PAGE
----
• Samuel S. Arentz (1879–1934), U.S. Representative from Nevada 1921–1923 1925–1933, candidate for the Republican nomination for U.S. Senate from Nevada 1922, delegate to the Republican National Convention 1928 1932. Father of Samuel S. Arentz.[202]
    • Samuel S. Arentz (1913–), delegate to the Democratic National Convention 1952. Son of Samuel S. Arentz.[203]

The Armstrongs[edit]

NOTE: John Armstrong, Jr.'s daughter, Margaret, married William Backhouse Astor, Sr., who was a member of the Astor family, which includes several members of British nobility. Robert Livingston and Edward Livingston were also great-grandsons of New York Colony Assemblyman Robert Livingston,[209] grandsons of New York Colony Assemblyman Robert Livingston,[210] first cousins once removed of U.S. Representative Henry W. Livingston[211] and Continental Congressional Delegates Peter Van Brugh Livingston[212] and Philip Livingston,[213] sons of New York Colony Assemblyman Robert Livingston,[214] second cousins of New York Assemblyman Peter R. Livingston,[215] Continental Congressional Delegate Walter Livingston,[216] New York State Senator Philip Livingston,[217] and U.S. Supreme Court Justice Brockholst Livingston,[218] brothers-in-law of New York Governor Morgan Lewis[219] and New York Assemblyman Auguste Davezac,[220] and first cousin once removed of New York Lieutenant Governor Edward Philip Livingston.[221]

The Arnalls[edit]

  • Ellis Arnall (1907–1992), Georgia State Representative 1933–1937, Attorney General of Georgia 1939–1943, Governor of Georgia 1943–1947, delegate to the Democratic National Convention 1944. Uncle of Joseph Arnall.[222]
    • Joseph Arnall, Florida State Representative. Nephew of Ellis Arnall.[223]

The Arnolds[edit]

  • Jonathan Arnold (1741–1793), member of the Rhode Island Legislature 1776, Delegate to the Continental Congress from Rhode Island 1782–1784, Vermont Governor's Councilman, Vermont State Court Judge. Father of Lemuel H. Arnold.[224]
    • Lemuel H. Arnold (1792–1852), Rhode Island State Representative 1826, Governor of Rhode Island 1831–1833, U.S. Representative from Rhode Island 1845–1847. Son of Jonathan Arnold.[225]
      • Samuel G. Arnold (1821–1880), Lieutenant Governor of Rhode Island 1852–1853 1861–1862, U.S. Senator from Rhode Island 1862–1863. Granduncle of Theodore F. Green.[226]
        • Theodore F. Green (1867–1966), Rhode Island State Representative 1907–1908, candidate for Governor of Rhode Island 1912 1928 1930, delegate to the Democratic National Convention 1928 1936 1940 1944 1948 1960, Governor of Rhode Island 1933–1937, U.S. Senator from Rhode Island 1938–1961, Democratic National Committeeman 1936. Great-great-grandson of Jonathan Arnold.[227]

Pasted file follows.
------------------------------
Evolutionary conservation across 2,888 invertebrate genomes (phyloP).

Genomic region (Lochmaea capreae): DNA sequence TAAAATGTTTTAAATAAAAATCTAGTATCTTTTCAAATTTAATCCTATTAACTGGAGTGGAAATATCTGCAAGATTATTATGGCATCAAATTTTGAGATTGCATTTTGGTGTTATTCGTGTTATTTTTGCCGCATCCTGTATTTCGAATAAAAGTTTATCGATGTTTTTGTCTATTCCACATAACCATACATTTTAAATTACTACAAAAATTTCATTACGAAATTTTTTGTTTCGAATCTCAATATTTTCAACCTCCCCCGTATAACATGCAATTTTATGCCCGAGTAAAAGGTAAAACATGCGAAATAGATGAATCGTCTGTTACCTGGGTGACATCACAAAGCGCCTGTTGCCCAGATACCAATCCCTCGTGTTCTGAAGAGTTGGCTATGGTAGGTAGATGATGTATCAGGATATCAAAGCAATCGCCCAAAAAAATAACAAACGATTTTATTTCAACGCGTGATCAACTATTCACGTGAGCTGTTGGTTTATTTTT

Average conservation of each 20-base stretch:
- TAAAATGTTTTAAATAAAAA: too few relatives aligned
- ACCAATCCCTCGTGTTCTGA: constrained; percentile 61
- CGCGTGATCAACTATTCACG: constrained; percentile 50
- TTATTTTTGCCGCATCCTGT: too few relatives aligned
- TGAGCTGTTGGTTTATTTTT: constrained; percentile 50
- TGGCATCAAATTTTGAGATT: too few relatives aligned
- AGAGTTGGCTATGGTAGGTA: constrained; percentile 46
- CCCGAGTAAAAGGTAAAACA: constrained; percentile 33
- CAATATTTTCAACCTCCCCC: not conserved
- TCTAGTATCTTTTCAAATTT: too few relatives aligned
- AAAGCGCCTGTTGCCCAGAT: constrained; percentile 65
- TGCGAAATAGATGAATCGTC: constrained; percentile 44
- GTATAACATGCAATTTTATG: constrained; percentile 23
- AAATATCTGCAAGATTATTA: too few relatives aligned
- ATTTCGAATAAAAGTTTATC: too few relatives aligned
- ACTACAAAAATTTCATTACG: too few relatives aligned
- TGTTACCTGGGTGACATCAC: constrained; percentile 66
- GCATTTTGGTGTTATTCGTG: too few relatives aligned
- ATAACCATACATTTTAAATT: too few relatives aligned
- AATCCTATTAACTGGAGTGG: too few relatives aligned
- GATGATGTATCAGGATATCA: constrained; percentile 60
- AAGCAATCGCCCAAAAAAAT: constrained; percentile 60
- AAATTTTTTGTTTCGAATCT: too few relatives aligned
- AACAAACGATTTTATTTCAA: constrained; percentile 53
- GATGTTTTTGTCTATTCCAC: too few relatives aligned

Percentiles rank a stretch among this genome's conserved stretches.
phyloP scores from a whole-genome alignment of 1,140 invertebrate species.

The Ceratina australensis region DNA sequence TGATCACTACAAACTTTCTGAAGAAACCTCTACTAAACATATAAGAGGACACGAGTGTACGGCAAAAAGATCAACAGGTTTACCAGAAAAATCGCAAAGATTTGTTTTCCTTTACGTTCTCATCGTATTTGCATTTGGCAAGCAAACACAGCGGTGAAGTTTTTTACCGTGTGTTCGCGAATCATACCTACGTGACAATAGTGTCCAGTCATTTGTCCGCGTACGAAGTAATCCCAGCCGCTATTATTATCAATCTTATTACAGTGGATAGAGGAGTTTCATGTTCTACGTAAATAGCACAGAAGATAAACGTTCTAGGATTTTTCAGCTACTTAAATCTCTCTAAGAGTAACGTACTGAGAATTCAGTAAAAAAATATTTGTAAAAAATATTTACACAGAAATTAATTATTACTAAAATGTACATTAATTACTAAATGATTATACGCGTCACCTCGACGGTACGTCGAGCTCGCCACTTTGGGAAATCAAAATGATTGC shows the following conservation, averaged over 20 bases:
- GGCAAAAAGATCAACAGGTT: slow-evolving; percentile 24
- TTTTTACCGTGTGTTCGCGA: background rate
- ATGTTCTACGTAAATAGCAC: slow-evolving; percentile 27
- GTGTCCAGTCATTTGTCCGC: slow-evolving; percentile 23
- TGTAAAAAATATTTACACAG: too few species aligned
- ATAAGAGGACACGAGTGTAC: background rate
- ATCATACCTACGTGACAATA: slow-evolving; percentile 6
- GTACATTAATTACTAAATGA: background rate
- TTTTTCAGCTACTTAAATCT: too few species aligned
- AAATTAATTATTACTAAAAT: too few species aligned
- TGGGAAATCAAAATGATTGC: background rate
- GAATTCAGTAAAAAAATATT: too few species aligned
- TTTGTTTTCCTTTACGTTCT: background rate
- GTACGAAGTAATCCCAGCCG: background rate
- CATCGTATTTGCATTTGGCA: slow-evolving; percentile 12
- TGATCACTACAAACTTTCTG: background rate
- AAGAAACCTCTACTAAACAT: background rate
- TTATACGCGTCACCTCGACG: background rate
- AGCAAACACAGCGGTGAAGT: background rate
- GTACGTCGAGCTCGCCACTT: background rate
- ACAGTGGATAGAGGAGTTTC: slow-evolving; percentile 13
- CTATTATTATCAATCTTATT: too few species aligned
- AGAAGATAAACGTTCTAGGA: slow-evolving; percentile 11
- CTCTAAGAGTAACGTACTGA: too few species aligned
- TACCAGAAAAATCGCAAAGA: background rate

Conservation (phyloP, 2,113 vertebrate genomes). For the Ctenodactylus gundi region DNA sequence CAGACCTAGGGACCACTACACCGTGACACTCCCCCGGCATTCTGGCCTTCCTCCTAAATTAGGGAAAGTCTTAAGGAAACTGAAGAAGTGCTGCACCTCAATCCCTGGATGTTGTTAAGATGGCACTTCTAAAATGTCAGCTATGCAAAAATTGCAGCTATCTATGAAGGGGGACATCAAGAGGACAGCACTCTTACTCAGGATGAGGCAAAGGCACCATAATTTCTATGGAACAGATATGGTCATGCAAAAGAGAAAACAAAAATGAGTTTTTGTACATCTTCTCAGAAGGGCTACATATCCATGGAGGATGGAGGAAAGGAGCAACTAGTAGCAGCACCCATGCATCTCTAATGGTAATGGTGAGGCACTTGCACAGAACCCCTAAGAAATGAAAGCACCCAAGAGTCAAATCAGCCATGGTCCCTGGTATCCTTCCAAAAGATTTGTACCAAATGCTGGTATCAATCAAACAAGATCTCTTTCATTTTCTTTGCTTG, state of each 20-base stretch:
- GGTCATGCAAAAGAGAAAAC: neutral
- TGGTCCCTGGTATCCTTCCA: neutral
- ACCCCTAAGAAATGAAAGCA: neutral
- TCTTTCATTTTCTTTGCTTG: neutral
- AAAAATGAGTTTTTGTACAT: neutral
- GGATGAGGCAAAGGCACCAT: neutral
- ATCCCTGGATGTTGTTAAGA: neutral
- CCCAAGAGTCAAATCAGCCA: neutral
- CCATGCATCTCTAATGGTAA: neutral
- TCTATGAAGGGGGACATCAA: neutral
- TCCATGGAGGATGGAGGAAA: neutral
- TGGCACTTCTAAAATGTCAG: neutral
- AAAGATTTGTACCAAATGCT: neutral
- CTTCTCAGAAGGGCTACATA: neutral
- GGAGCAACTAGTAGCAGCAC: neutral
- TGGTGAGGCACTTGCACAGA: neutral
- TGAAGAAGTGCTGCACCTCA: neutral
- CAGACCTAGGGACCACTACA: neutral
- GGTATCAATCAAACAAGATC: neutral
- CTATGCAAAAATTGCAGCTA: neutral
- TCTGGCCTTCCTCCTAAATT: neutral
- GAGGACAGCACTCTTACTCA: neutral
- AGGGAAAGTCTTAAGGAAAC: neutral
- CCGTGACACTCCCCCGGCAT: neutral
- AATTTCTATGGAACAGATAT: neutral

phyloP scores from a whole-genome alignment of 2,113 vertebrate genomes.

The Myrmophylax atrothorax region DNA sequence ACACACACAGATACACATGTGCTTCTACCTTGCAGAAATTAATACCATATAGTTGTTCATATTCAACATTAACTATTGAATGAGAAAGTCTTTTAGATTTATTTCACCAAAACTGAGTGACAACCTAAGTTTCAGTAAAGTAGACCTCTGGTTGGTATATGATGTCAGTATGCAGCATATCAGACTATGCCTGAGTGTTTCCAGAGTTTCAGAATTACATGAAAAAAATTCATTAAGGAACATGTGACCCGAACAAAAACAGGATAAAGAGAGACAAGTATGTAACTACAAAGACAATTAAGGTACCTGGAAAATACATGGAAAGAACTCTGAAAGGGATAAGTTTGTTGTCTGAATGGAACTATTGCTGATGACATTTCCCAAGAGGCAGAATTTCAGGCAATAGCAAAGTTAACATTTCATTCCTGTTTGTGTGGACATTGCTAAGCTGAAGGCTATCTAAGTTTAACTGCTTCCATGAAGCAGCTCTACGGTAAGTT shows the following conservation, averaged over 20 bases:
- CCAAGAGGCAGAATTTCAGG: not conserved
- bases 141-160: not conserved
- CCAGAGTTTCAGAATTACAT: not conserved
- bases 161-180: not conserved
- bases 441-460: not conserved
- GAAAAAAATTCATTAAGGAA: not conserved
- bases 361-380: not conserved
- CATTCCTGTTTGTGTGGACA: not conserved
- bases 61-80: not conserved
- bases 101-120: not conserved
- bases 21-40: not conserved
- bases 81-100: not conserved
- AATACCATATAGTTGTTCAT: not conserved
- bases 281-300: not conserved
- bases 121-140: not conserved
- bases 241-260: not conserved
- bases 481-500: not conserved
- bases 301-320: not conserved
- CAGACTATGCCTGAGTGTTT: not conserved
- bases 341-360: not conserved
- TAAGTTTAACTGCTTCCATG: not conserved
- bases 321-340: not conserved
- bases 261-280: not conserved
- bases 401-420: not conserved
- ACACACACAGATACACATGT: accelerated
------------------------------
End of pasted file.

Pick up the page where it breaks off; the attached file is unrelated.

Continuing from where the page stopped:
NOTE: Theodore F. Green was also great-grandson of U.S. Senator James Burrill, Jr.[228] and great-grandnephew of U.S. Representative Tristam Burges.[229]

The Arnolds and Bovees[edit]

The Arringtons and Williams[edit]

The Ashes[edit]

  • John Baptista Ashe, North Carolina Colony Assemblyman. Father of John Ashe and Samuel Ashe.
    • John Ashe (1720–1781), North Carolina Colony Assemblyman, North Carolina Colony Congressman, Treasurer of North Carolina 1777–1781. Son of John Baptista Ashe.
    • Samuel Ashe (1725–1813), North Carolina Colony Congressman, President of the North Carolina Council of Safety 1776, North Carolina State Senator, Judge of the North Carolina Superior Court 1777–1795, Governor of North Carolina 1795–1798. Son of John Baptista Ashe.
      • John Baptista Ashe (1748–1802), member of the North Carolina House of Common 1784–1786, Delegate to the Continental Congress from North Carolina 1787, North Carolina State Senator 1789, U.S. Representative from North Carolina 1790–1793. Son of Samuel Ashe.[234]
      • William Henry Hill (1767–1809), U.S. District Attorney of North Carolina, North Carolina State Senator, U.S. Representative from North Carolina 1799–1803. Nephew and cousin by marriage of Samuel Ashe.[235]
        • John Baptista Ashe (1810–1857), U.S. Representative from Tennessee 1843–1845. Nephew of John Baptista Ashe.[236]
        • Thomas Samuel Ashe (1812–1887), member of the North Carolina House of Commons 1842, Solicitor in North Carolina 1847–1851, North Carolina State Senator 1854, Confederate States Representative from North Carolina 1861–1864, Counselor of North Carolina 1866, candidate for Governor of North Carolina 1868, U.S. Representative from North Carolina 1873–1877, Justice of the North Carolina Supreme Court 1878–1887. Nephew of John Baptista Ashe.[237]
        • William Shepperd Ashe (1814–1862), North Carolina State Senator 1846–1848 1859–1861, U.S. Representative from North Carolina 1849–1855, delegate to the Democratic National Convention 1860, delegate to the North Carolina Constitutional Convention 1861. Nephew of John Baptista Ashe.[238]